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I try to call /usr/bin/agetty - from bash in a terminal-emulator(both X-based and Kernel-based), then it asked me to input a username, but after input that username, it just "freeze" a little while, then dropped me back into my original bash promote.

I started to wonder, agetty is started by systemd as a service using the ttyx device and execve(/usr/bin/login) so it will give me login promote, because login is configured with pam_systemd, so a systemd session will be created. But that's not the result I get when I directly run agetty - as I mentioned above, no new session is created when I check systemctl status.

Then I thought if it was because agetty run as normal user, it might check its own EUID or something, but that just cause my bash to exit after I input the username.

Ok, I checked systemctl status again, it told me systemd run this program as /sbin/agetty -o -p -- \u --noclear tty2 linux, ok, I login as root on tty2, then run agetty -o -p -- \u --noclear - linux, I got exactly the same situation as in the first place —— I was dropped back to bash again.

I need to understand these experiment results.

I'm using ArchLinux, /usr/bin/login and /usr/bin/agetty are both from the util-linux 2.33-2 package.

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    A getty process opens the named port, prompts for a login name, calls login. If you have another process already using that port (eg your existing shell) then you may get conflicts with the terminal handling. Typically you would specify an unused port to start a new session on that port. What is it you are trying to do? – Stephen Harris Dec 30 '18 at 14:39
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Apparently "recursive login" used to do something useful, but it has not been expected to work on Linux for a while now.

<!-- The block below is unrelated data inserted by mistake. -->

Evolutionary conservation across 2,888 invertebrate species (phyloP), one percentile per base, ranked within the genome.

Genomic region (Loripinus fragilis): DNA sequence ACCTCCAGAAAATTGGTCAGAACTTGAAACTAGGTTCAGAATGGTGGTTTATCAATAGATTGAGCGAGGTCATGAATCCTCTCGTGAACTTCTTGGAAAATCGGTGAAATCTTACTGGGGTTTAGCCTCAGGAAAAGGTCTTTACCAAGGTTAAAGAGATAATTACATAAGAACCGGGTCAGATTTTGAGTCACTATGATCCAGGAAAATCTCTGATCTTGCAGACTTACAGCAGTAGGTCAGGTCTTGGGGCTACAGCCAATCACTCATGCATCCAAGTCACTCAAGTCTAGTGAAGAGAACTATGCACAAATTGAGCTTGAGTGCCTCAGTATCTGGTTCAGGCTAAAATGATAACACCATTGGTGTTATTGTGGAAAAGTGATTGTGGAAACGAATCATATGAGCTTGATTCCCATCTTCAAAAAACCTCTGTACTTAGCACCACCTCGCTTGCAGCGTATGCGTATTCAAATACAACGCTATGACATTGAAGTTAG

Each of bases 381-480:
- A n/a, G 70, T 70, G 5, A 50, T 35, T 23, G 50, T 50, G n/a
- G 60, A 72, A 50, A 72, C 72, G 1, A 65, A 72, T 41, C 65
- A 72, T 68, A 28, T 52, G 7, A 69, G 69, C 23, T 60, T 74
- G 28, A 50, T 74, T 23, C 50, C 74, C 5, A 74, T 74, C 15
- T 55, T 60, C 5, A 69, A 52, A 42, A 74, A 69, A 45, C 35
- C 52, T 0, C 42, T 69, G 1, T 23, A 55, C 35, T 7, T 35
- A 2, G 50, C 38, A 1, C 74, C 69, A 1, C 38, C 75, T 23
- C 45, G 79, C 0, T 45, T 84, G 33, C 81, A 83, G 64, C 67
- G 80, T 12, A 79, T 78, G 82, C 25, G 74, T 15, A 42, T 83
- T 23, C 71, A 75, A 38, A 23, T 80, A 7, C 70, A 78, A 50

I recommending sticking with the more commonly used techniques, such non-recursive login, or su and sudo, because these are better understood, documented, etc for current systems.

Where possible, avoid su in favour of su -l, as this gives you a clean set of environment variables.

I do not know why you see the specific result you describe. But if you do need to understand the behaviour of "recursive login", I can think of two specific points that you need to understand, about what can go wrong with it.

BUGS

The undocumented BSD -r option is not supported. This may be required by some rlogind(8) programs.

A recursive login, as used to be possible in the good old days, no longer works; for most purposes su(1) is a satisfactory substitute. Indeed, for security reasons, login does a vhangup() system call to remove any possible listening processes on the tty. This is to avoid password sniffing. If one uses the command login, then the surrounding shell gets killed by vhangup() because it's no longer the true owner of the tty.

-- man login

And if you're using systemd, it tracks login sessions, but it does not allow them to be nested. This is a deliberate choice about how systemd login sessions should interact with "audit sessions". su / sudo do not escape the current "audit session".

Currently, I can also see systemd noisily logging about this design every time I run sudo. Do not ask me why this is considered desirable...

sudo[1079]: pam_systemd(sudo:session): Cannot create session: Already running in a session

Full disclosure: the quote from man login continues:

If one uses the command login, then the surrounding shell gets killed by vhangup() because it's no longer the true owner of the tty. This can be avoided by using exec login in a top-level shell or xterm.

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    ArchLinux doesn't get this, maybe you have pam_systemd configured for sudo in /etc/pam.d. – 炸鱼薯条德里克 Dec 31 '18 at 14:32

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